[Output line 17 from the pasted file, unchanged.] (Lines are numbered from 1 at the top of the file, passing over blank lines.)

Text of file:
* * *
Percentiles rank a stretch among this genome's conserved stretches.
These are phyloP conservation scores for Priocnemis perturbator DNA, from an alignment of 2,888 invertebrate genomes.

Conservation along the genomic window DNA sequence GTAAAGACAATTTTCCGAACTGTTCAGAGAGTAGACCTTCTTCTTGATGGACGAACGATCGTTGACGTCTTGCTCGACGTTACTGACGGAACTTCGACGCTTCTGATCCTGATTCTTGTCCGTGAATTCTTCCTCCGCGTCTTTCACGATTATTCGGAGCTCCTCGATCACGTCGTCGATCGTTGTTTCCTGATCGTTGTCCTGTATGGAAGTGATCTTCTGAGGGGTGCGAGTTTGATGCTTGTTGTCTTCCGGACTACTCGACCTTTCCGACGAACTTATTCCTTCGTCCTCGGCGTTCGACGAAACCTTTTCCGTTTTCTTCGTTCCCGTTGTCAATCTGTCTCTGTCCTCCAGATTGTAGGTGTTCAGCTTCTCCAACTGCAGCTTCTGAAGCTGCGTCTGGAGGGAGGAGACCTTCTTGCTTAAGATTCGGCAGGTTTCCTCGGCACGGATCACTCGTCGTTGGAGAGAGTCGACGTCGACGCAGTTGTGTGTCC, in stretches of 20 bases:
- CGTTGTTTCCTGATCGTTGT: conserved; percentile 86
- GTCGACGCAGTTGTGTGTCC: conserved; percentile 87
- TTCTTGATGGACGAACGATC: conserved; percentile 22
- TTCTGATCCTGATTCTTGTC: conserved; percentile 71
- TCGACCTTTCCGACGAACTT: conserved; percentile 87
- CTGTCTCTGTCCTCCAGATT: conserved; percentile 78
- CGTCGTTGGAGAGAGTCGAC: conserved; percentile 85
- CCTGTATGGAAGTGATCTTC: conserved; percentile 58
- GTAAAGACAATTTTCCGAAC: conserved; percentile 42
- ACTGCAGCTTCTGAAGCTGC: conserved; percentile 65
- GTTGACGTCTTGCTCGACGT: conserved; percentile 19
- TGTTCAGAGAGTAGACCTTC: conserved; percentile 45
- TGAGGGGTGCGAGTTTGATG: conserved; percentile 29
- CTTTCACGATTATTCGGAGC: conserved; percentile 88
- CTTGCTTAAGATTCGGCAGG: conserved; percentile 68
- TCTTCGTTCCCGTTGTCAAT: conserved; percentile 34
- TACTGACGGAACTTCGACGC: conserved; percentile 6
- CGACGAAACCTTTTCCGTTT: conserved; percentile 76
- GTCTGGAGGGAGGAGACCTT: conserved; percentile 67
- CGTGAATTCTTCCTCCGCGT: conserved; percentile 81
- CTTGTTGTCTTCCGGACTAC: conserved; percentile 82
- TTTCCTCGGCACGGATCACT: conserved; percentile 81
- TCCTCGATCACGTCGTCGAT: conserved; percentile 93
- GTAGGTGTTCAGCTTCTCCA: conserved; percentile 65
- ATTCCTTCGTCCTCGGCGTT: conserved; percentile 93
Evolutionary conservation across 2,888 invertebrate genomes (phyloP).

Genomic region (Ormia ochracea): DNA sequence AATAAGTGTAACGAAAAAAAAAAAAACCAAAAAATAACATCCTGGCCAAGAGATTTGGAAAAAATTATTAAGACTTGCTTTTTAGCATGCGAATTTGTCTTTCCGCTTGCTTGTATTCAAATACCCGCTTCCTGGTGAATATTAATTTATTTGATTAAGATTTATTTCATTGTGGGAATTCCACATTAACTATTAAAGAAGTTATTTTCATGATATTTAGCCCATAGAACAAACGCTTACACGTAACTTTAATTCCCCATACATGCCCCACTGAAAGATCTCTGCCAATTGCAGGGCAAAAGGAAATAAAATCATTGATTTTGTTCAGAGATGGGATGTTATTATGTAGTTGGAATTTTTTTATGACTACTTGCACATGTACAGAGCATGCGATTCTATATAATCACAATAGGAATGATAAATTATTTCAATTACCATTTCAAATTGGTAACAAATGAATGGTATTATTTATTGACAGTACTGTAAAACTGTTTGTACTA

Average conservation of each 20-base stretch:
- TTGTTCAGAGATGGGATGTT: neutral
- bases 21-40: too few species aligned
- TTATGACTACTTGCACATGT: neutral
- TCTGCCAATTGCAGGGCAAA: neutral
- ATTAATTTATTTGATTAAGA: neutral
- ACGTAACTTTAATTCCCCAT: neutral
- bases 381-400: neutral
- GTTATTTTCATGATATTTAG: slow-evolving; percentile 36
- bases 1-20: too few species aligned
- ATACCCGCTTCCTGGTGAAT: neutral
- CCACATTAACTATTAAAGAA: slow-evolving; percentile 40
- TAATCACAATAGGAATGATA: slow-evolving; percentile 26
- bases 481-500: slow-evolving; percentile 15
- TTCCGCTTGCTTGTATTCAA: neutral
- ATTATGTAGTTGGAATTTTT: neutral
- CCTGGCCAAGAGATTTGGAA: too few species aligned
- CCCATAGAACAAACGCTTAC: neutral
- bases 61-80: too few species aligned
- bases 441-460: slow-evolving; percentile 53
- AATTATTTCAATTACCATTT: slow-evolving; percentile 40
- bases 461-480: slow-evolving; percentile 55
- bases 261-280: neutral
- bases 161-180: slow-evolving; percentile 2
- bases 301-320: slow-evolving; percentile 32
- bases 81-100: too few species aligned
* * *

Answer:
- CTTTCACGATTATTCGGAGC: conserved; percentile 88